Would you like to know exactly how the change of teeth in a puppy works and what things need to be considered? Then be sure to read the whole process of Teething In puppies so you can play it safe.
How many teeth does a dog have?
Like us humans a puppy is born completely without teeth. His milk teeth will then grow within the first 12 weeks. As a rule, a dog has 28 milk teeth.
Those teeth begin to fall again from the third month and after that, the puppy gets its permanent teeth.
The teeth should be completely changed by the 6th month which means your four-legged friend will replace its 28 milk teeth with 42 adult teeth by the 6th month.
The dog’s milk teeth
The milk teeth of dogs erupt one after another from the third week of their life. After the completion of this process, your puppy’s primary teeth will consist of a total of 28 teeth.
- 6 molars in the upper and lower jaw
- 2 fangs in the upper and lower jaw
- 6 incisors in the upper and lower jaw
When do puppies lose their milk teeth?
The dentition of your four-legged friend will take place between the fourth and seventh months after his birth. Teeth are usually changed earlier in larger breeds than in small ones.
The milk teeth fall out and the 42 permanent teeth erupt. Your dog’s permanent set of teeth accordingly contains the following teeth:
- 6 incisors each in the upper and lower jaw
- 2 fangs each in the upper and lower jaw
- 12 molars in the upper jaw
- 14 molars in the lower jaw
The order of change in dogs teeth
The change of teeth of your four-legged friend should follow a fixed sequence with certain steps:
- The 4 front incisors in the upper and lower jaw fall out and will replace between the 3rd and 5th month of age.
- The 2 missing incisors in the upper and lower jaw will add between 3 and 5 months of age.
- The fangs in the upper and lower jaw loosen and will replace between the 5th and 7th month of age.
- The first molar tooth in the front that has no milk tooth precursors breaks through in both the upper and lower jaw between the 4th and 5th month of age.
- The other 6 front molars in each case in the upper and lower jaw replace the corresponding milk teeth between the 5th and 6th month of age.
- The first 4 rear molars erupt in both the upper and lower jaw between the 4th and 6th month of age.
- The last two molars appear between 6 and 7 months of age.
Teething in puppies at a glance: 8 Helpful Points
- The change of teeth takes place from around the 16th week after the birth of dog, earlier in giant breeds than in small ones.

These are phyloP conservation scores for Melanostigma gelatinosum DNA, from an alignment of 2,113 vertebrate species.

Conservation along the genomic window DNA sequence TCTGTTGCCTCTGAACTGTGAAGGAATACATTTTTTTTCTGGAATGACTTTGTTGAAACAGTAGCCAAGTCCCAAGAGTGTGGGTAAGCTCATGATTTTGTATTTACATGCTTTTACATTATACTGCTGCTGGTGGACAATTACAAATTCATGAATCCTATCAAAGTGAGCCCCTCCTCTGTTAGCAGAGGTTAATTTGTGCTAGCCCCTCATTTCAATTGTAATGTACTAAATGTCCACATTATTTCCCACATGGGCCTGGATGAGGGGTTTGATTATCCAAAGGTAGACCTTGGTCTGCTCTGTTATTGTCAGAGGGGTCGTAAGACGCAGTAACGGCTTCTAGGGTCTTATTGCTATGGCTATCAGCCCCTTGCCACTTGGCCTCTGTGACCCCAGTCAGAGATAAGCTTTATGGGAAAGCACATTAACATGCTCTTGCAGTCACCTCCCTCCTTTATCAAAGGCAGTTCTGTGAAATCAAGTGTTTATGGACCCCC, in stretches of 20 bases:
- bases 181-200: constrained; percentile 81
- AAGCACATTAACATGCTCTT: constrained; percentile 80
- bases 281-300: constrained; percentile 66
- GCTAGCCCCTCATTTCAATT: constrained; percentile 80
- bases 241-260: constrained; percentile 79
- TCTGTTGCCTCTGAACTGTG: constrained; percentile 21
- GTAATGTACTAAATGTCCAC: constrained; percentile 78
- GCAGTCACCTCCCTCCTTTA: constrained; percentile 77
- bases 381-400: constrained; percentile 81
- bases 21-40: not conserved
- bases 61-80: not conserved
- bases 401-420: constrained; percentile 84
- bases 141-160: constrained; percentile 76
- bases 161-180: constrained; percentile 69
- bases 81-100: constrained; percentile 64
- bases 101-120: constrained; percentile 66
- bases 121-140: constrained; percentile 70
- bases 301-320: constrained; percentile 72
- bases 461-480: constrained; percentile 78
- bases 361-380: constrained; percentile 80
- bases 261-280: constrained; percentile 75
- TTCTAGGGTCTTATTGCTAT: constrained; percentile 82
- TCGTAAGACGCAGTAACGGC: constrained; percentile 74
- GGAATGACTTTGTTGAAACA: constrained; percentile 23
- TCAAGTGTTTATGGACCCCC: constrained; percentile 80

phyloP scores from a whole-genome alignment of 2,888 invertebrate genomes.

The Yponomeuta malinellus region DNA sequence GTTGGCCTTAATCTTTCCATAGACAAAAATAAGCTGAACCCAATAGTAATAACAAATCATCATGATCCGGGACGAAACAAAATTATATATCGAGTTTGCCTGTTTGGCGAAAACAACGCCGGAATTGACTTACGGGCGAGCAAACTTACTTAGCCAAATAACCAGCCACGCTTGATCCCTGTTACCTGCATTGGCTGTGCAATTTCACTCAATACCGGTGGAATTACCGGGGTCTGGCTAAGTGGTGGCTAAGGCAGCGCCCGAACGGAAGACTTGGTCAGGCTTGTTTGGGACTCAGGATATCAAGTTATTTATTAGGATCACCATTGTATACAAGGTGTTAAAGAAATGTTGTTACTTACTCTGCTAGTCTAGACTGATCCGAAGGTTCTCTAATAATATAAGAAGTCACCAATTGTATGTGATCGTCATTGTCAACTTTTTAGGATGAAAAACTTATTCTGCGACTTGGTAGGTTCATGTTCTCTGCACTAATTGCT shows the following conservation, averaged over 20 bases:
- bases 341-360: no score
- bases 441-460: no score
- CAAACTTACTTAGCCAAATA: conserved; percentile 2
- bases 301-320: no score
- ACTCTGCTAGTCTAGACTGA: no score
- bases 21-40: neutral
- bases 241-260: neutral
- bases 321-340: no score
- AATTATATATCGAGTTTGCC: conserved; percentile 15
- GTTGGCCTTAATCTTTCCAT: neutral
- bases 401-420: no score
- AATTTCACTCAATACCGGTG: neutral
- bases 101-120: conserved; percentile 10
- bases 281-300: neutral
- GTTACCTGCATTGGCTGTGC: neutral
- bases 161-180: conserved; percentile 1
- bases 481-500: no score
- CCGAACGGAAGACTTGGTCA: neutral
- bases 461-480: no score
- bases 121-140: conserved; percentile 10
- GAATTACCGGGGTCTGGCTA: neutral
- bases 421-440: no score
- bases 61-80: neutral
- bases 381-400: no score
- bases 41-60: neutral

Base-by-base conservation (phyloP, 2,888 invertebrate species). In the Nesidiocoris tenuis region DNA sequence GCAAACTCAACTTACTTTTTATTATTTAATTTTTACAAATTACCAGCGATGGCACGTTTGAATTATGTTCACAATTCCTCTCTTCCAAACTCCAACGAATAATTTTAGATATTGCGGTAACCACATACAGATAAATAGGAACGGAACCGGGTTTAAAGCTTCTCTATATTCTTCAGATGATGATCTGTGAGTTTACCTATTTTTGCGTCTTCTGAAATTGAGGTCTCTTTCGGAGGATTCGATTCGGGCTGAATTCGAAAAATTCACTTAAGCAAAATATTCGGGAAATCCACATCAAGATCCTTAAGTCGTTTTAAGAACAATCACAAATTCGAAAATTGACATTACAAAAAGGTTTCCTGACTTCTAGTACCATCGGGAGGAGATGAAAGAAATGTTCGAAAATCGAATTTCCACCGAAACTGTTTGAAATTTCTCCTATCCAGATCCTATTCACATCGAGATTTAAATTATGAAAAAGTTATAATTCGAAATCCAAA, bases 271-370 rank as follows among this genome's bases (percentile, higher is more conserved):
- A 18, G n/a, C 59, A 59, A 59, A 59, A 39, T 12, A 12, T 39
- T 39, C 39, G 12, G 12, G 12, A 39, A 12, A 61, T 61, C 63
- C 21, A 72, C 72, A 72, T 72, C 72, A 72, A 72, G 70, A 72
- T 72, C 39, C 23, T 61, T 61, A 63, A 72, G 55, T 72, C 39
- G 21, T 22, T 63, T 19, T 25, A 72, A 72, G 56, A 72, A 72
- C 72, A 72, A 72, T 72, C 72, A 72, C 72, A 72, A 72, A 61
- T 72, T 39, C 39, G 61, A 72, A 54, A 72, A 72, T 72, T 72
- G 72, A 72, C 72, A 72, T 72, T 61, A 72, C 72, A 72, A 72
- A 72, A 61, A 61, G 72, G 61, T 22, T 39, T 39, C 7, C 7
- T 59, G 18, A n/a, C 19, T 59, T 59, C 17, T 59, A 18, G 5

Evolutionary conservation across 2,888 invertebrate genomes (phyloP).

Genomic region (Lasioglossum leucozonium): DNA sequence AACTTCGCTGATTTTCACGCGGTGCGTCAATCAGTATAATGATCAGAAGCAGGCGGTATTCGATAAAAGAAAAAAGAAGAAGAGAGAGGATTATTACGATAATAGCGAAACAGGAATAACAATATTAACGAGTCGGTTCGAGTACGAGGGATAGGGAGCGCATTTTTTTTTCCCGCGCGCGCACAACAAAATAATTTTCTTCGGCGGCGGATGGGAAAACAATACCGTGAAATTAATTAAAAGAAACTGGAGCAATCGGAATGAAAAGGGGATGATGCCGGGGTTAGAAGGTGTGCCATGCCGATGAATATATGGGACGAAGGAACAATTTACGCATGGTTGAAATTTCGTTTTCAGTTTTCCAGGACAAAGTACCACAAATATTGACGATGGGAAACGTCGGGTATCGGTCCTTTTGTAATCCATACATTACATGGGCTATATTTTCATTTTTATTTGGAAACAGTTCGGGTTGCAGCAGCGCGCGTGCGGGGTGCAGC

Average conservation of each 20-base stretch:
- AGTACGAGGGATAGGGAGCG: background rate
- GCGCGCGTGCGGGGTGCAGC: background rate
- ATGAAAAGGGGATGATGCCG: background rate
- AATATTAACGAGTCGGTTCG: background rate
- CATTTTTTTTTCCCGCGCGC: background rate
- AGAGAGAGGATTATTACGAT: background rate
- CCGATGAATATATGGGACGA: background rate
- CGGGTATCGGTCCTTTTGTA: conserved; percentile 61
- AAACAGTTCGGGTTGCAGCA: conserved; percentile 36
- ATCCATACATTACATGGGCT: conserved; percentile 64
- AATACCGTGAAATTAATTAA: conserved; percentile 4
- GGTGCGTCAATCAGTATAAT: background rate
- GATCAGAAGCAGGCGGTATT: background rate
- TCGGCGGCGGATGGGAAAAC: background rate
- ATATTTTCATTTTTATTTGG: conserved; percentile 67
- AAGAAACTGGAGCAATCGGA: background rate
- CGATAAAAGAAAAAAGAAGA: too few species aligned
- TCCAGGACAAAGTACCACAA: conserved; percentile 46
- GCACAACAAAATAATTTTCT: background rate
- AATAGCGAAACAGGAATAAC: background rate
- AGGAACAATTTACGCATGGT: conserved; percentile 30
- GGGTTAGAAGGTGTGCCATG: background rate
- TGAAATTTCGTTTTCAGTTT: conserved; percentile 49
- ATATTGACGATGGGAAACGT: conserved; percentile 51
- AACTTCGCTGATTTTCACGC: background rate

- The tooth change should be completed after approx. 3 months.
- The dogs deciduous consist of 28 teeth and 42 permanent teeth.
- Recognize the typical behavior patterns that indicate teething in dogs (e.g. nibbling on furniture, loss of appetite, etc.).
- Make sure that your dog’s teeth change in the correct order.
- Avoid dragging and retrieving games during teething.
- Offer your dog chews and toys that are suitable.
- Check your dog’s teeth regularly and, if necessary, go to the vet to avoid misaligned teeth later.
How do I know that the tooth change has already started?
If your dog does not display any abnormal behavior during the change of teeth, you can tell from the texture of his teeth whether he is already changing teeth.
The permanent teeth are visually different from the milk teeth:
- The permanent teeth are larger than the milk teeth.
- Compared to the extremely pointed milk teeth, the permanent teeth are visibly less pointed.
Symptoms of teething in puppies
It is expected that your dog will suffer from minor or major discomfort during the change of teeth. The discomforts include:
- Inflammation in the gums and the associated bad breath
- Slight bleeding in the mouth area
- Increased salivation
- Elevated temperature
- Nocturnal unrest
Sometimes it can also happen that a milk tooth does not fall out while the permanent tooth is already erupting. In these cases, visit the vet or if necessary extract the milk tooth so that the permanent teeth can grow in their normal position.
See your vet sooner rather than later to avoid irreparable damage and misaligned teeth.
Behavioral change during teething
Not every young dog can get through the change of teeth without problems. Observe your four-legged friend very closely during this critical phase.
You will be able to observe easily whether your dog has symptoms of teething from typical behavioral patterns like:
- The dog no longer wants to eat his food or uses it very sparingly.
- Your four-legged friend may move the food back and forth in its mouth a little awkwardly and has trouble chewing.